Risk of liver injury with Multaq

A warning about potential liver damage has been included in the product information for Multaq (dronedarone), following reports of serious liver injury in patients taking the antiarrhythmic.

Symptoms of liver injury include abdominal pain, anorexia, nausea and vomiting, fever, jaundice, dark urine and itching | SCIENCE PHOTO LIBRARY

Two cases of liver failure requiring a transplant were reported in December 2010 and occurred after 4.5 and 6 months of treatment, respectively. In both cases, patients had had normal liver function before treatment.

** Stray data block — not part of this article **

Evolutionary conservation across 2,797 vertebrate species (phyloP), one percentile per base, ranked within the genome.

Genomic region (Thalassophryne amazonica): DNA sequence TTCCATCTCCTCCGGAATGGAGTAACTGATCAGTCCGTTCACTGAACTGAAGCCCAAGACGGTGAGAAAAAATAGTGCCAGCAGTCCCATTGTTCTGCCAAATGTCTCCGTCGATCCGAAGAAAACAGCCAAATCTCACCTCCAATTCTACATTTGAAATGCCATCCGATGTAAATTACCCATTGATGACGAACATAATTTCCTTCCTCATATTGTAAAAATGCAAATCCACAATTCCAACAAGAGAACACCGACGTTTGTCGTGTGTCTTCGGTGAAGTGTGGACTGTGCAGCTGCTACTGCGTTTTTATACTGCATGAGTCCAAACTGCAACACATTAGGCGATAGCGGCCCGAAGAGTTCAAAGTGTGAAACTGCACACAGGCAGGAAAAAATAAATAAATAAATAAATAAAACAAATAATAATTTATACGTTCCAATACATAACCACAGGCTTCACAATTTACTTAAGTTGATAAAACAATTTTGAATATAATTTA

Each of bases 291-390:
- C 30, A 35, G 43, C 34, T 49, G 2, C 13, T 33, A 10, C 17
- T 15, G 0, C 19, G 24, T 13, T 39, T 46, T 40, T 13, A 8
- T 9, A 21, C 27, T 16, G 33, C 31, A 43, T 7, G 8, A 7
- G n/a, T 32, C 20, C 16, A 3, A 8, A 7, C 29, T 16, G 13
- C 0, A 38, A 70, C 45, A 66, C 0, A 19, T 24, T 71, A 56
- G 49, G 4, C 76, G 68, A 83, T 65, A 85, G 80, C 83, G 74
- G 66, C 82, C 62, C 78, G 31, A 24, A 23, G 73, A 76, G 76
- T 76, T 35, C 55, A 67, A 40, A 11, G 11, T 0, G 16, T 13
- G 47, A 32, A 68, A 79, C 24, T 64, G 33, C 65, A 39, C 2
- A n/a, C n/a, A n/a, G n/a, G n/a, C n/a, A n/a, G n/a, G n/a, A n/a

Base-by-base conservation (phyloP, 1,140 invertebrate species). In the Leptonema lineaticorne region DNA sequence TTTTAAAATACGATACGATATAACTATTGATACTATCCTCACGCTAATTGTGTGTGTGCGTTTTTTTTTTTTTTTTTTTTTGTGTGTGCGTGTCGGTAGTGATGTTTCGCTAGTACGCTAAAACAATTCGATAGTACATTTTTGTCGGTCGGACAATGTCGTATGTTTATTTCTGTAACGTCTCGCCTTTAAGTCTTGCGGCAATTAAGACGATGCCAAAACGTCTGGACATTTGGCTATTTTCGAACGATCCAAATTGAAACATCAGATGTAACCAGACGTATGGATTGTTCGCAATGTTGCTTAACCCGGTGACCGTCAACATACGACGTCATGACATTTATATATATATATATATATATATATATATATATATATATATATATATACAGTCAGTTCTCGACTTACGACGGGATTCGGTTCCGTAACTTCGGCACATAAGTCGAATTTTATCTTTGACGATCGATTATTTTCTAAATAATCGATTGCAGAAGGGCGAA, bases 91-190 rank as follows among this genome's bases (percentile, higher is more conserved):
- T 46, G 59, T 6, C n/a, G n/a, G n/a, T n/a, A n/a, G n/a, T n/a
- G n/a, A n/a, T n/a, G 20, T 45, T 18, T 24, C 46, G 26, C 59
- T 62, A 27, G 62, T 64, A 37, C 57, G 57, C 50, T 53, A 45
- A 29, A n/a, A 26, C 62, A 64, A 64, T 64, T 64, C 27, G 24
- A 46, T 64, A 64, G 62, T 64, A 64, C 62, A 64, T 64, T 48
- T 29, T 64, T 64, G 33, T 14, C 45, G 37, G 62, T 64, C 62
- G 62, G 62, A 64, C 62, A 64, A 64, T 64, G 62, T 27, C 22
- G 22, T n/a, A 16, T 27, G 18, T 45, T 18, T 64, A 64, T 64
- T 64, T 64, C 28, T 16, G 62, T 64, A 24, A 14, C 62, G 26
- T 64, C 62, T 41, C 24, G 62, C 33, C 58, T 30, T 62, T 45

In line with recommendations made by the European Medicines Agency, the manufacturer of Multaq, sanofi-aventis, recommends that liver function tests (LFTs) be performed prior to initiation of treatment, then monthly for 6 months, at months 9 and 12, and periodically thereafter. If alanine transaminase (ALT) levels are ≥3 upper limit of normal (ULN), they should be re-measured within 48–72 hours. If confirmed to be ≥3 ULN, dronedarone should be withdrawn and patients monitored closely until levels return to normal. Patients should be advised to report any symptoms of potential liver injury to their doctor immediately.

For patients already receiving dronedarone, LFTs should be performed within the next month and thereafter as above. Dronedarone is contraindicated in patients with severe hepatic impairment.

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